My name is Alvin. My journey to the "melting pot" begins. Riding plane after plane after plane, at last, we, the 30 of us from Malaysia, arrive on this land of dreams and desires. The three day orientation gave us almost all the information we needed on about the Unites States. Three days later, each and everyone of us headed towards every edge of the country. As for me, my destination was Portland, Oregon.
When I first got here, everything looked the same as if I was in Malaysia. The only difference I noticed at the first was the fact that everyone drove in the other lane, and the drivers sit on the left side. Its the other way round in Malaysia. Upon arriving in Portland, I was hoping for snow, but I was surprised to see ice on the ground!
The high school here is so much different than those in Malaysia. Each of us have our own locker to store books and another locker for physical education. Every teacher has his or her own room while the student move around to go to their classes. It's like college life for me.
The students here walk in and out of the class without greeting the teachers. That is considered rude in Malaysia but it's a norm here. In class, students are allowed to talk freely without any barrier. They can say anything they want even about others or the teachers without offending other people. People speak out their mind here. They do not keep things buried in their heart.
Classrooms are taken cared by students in Malaysia. We sweep the floor everyday, decorate the room, and keep it clean. We have a contest too. Every week, there will be one winner. The cleanest class. The worst class will receive a punishment. We aren't allowed to eat in class in order to keep it clean.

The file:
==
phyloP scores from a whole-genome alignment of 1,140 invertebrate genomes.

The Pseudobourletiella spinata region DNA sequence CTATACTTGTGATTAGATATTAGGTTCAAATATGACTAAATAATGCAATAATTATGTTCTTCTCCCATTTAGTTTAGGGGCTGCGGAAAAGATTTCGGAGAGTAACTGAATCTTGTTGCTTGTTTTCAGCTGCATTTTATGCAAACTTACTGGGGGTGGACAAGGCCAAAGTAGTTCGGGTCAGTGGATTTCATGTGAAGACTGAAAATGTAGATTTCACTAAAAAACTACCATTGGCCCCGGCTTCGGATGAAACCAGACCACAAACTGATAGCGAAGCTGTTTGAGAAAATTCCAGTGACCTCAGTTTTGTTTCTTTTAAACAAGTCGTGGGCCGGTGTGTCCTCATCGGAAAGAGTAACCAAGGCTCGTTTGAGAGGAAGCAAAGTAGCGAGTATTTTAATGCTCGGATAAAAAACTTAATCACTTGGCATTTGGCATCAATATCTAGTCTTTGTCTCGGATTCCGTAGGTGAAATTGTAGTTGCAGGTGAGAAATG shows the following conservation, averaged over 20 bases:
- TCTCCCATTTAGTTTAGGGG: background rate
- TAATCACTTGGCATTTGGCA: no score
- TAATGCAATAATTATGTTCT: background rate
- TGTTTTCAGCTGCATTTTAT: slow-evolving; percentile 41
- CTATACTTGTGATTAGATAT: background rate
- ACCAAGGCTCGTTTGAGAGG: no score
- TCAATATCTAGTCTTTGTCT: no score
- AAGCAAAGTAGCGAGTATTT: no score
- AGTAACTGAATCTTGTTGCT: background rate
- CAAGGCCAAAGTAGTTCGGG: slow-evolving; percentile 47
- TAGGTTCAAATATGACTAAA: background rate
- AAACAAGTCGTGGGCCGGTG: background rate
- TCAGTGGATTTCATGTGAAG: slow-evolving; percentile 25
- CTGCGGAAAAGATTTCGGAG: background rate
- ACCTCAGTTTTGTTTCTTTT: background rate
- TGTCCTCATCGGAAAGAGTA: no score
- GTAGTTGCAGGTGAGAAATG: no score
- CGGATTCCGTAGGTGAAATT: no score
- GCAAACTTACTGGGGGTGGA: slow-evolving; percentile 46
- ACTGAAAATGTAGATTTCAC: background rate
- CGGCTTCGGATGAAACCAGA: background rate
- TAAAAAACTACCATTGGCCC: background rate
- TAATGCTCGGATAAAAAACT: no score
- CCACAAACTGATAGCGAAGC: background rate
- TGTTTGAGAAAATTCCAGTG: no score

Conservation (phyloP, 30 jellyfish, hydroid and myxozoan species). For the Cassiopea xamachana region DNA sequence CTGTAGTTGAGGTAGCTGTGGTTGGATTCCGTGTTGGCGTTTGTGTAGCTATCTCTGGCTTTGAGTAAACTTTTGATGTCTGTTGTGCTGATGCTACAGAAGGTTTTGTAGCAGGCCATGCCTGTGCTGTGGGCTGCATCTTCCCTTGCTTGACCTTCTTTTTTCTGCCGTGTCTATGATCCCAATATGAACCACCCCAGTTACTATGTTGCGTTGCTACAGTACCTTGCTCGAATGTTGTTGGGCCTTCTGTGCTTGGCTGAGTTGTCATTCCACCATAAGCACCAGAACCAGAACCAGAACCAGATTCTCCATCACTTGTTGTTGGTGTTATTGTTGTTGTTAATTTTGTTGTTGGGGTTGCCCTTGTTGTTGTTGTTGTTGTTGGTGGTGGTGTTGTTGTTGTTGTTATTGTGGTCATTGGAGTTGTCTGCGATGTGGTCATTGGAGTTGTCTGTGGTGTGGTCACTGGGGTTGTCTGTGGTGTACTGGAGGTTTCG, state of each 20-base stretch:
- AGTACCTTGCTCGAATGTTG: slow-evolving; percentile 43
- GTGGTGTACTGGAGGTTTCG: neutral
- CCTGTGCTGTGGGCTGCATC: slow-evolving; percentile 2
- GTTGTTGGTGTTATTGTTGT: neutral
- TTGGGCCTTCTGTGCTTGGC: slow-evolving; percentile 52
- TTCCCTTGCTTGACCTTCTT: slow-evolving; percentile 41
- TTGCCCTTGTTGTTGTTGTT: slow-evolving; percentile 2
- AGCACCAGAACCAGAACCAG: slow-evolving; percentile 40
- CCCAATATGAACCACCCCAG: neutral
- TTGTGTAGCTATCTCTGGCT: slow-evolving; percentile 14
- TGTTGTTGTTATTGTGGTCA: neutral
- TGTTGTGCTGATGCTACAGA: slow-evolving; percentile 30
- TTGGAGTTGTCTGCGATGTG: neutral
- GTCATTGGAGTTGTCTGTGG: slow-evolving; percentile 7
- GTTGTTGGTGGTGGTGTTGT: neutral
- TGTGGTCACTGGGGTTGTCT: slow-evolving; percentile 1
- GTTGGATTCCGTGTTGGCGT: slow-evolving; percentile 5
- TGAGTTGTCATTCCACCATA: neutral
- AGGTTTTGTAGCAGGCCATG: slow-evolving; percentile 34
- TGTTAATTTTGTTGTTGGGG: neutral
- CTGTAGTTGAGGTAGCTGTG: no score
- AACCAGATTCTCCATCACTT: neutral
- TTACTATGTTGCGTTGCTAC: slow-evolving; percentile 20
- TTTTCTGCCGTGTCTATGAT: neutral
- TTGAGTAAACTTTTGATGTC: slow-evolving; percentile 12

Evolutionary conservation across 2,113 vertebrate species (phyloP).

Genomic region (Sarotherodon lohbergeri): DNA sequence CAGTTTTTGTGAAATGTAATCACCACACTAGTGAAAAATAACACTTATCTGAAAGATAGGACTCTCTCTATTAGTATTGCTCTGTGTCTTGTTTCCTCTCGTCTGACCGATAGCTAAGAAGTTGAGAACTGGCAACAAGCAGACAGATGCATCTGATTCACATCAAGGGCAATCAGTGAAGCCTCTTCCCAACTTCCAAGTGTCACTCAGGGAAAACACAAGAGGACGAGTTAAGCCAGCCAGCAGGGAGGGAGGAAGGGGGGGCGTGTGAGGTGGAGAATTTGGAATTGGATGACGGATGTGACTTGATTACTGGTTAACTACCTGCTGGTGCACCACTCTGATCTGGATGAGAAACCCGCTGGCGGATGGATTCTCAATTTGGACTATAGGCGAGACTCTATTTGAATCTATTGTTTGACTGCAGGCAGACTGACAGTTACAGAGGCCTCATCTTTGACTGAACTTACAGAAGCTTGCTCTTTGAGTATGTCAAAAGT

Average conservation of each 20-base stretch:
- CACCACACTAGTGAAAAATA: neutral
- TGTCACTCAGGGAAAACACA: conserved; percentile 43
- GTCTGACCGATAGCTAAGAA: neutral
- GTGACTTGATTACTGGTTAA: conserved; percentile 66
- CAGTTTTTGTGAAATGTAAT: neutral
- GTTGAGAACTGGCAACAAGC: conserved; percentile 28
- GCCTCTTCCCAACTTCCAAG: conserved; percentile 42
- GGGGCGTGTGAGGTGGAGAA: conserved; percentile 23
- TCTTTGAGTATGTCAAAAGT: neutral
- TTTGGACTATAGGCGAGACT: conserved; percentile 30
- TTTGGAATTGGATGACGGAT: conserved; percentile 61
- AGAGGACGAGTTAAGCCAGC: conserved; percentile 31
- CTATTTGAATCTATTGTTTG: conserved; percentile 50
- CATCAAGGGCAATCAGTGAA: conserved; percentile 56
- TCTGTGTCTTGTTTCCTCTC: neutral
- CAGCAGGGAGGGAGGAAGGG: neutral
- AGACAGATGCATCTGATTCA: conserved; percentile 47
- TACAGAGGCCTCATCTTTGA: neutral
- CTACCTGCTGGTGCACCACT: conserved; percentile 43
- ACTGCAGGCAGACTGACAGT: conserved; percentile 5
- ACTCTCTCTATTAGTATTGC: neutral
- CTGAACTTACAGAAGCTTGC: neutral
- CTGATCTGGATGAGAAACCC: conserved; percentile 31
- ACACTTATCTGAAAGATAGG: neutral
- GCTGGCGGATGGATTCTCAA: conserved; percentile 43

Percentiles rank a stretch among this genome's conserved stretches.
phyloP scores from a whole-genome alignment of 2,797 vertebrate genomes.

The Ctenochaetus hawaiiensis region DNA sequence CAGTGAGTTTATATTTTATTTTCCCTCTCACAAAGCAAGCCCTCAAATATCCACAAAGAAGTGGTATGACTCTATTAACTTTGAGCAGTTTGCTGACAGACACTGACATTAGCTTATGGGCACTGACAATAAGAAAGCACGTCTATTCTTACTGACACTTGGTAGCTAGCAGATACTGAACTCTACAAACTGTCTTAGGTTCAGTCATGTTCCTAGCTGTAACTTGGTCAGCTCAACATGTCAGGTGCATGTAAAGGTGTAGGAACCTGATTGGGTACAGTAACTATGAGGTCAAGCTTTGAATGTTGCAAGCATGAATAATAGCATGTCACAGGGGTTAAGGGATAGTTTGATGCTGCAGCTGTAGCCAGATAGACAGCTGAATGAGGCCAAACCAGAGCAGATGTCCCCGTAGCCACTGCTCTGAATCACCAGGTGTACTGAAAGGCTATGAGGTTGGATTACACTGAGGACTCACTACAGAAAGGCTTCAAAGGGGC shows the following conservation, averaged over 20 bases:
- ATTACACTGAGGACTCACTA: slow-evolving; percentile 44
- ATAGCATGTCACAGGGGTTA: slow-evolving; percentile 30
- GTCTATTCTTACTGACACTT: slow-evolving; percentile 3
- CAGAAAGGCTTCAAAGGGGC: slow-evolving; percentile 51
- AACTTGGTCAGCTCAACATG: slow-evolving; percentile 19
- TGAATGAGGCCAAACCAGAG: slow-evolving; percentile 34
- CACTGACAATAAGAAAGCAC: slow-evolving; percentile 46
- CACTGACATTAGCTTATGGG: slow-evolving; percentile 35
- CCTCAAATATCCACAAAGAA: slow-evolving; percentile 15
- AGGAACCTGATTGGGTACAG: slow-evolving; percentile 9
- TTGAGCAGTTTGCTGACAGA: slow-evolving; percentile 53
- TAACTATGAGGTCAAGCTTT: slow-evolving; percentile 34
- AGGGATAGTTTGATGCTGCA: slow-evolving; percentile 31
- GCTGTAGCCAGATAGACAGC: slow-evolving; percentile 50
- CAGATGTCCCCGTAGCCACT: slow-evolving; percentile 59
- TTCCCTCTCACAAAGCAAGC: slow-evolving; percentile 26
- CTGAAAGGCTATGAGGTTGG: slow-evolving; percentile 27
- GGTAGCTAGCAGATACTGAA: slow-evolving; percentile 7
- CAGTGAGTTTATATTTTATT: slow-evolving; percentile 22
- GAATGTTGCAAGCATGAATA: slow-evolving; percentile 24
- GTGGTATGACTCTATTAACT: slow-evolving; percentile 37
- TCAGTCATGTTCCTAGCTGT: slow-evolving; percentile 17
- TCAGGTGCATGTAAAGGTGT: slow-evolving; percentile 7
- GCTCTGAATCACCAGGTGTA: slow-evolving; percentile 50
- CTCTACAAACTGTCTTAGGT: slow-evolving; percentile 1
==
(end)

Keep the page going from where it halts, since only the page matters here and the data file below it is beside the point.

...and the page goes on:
In the U.S., people here are all very friendly but you must take the first step to start a conversation with them. In Malaysia though, if a foreigner enrolls in our school, every one in class will crowd around him/her and start asking questions about them and their country. Foreigners are "stars" in our school.
Malaysia is a warm and humid country. It averages about 80 degrees everyday. The most interesting facts about it, other than the weather, is its own culture and food. As a multi-racial country, there are three main races: Malay, Chinese, and Indians. We live in harmony with other Aborigines as well. Malaysians carry their own identity around the world. For example, we are very polite. We say "thank you" a lot.
Malaysians still preserve their own customs. For instance, the Chinese aren't allowed to cut their hair or their nails, and even sweep the floor 15 days after Chinese New Year. They believe that will bring them bad luck. The food in Malaysia is more spicy and has many varieties from soups to rice. Each and every kind of food has its own specialty. Prawn noodles is one of the famous Chinese food. It is served in a hot and spicy soup which taste like heaven.
So far, this is what I have learned during my stay here. Four months more and I will be heading home. I will cherish every second of my stay here in this beautiful part of the world.